actor, look up its own list of who’s following that actor, and deliver the object to each member of that list.
What data do I need to store locally?
Many web application developers will be used to a model where there’s a clear separation between (a) what’s created and managed within the application and (b) any data objects that are externally hosted. For example, in the most simple case, you might have your own
Article entities which you store locally. If you also, say, display remote content from an RSS feed, you might might model and store that content and its authors quite differently than your own
With ActivityPub, there’s at least the potential to use the same models for both local and remote objects. For example, if a user on your site both (a) posts
Article content of their own and (b) follows actors on remote instances and so gets content when those remote actors make
Article posts, you may decide to handle both local and remote articles in the same local model.
How can I add ActivityPub support to my existing software project?
If you have an existing software and want to add ActivityPub support, it may help to look at what that’s looked like for projects that have already done it. Places to look include:
- The issue to add ActivityPub support to Mastodon.
Aided by a culture of collaboration among Fediverse advocates and participants, there is ongoing work to improve both the ActivityPub specification and interoperability among different ActivityPub implementations.
Join the conversation
Initiatives like FediConf, Feneas , and the ActivityPub forum on Activitypub.Rocks are great places to connect with other implementers and help move things forward.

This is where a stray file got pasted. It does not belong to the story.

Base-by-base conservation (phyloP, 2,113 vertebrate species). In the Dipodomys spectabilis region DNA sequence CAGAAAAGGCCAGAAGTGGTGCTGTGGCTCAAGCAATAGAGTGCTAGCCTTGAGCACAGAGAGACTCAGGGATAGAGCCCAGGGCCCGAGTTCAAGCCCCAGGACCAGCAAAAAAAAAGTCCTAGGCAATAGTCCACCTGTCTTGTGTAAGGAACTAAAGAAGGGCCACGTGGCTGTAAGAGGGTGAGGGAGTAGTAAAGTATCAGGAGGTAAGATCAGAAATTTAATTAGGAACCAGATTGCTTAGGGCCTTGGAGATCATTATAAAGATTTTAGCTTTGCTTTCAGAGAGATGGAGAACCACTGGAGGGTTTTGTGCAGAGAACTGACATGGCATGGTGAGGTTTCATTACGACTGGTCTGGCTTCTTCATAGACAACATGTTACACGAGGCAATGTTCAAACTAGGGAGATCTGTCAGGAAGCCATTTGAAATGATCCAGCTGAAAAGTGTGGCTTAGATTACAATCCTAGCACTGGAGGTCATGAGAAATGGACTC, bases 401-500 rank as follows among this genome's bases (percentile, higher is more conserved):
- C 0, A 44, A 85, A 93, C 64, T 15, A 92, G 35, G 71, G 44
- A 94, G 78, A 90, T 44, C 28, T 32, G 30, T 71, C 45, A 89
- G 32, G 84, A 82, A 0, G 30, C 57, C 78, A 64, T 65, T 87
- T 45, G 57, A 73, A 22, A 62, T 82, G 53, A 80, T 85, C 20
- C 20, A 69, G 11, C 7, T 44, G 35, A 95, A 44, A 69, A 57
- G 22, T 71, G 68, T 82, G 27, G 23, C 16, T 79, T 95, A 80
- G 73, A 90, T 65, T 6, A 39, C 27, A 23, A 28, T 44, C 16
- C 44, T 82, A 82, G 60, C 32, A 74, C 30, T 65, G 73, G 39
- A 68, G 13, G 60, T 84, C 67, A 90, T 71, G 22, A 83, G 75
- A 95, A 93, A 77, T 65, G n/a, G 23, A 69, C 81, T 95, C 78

Areas of critique and debate
As you assess the work of implementing in ActivityPub it can help to be up on some of the areas of discussion within the community.
Decisions against adopting ActivityPub
The Diaspora project has effectively decided against integrating with ActivityPub, see this issue which includes some critiques of the protocol. See also ActivityPub - Final thoughts, one year later.
Private content and trust
At https://blog.dereferenced.org and elsewhere, Ariadne Conill has critiqued the ActivityPub specification from a trust and safety perspective. See ActivityPub: The “Worse Is Better” Approach to Federated Social Networking and subsequent posts.
Others have critiqued the ActivityPub federation model’s reliance on external sites maintaining privacy restrictions. One commenter noted:
For the sake of privacy and safety I think that private posts should still only be pushed in stub/notification form (mostly because I don’t trust most ActivityPub implementations to keep private stuff private)
From A People’s History of the Fediverse
ActivityPub didn’t solve the longstanding federation issues which had been known about since before its creation, such as nomadic identity, key based identity rather than domain based identity and the ability to easily migrate accounts between instances.
Developer vs. user terminology
While “ActivityPub” may mean something to people with a technical bent, it’s probably not the best way to convey to site members what your software is and does.
“Fediverse” is probably a bit better, in that at least if you look it up you’re slightly more likely to find something basically readable. Still, it’s worth looking around at how other software are handling the question of presenting the ideas of federation and ActivityPub to their users.
See the accompanying guides: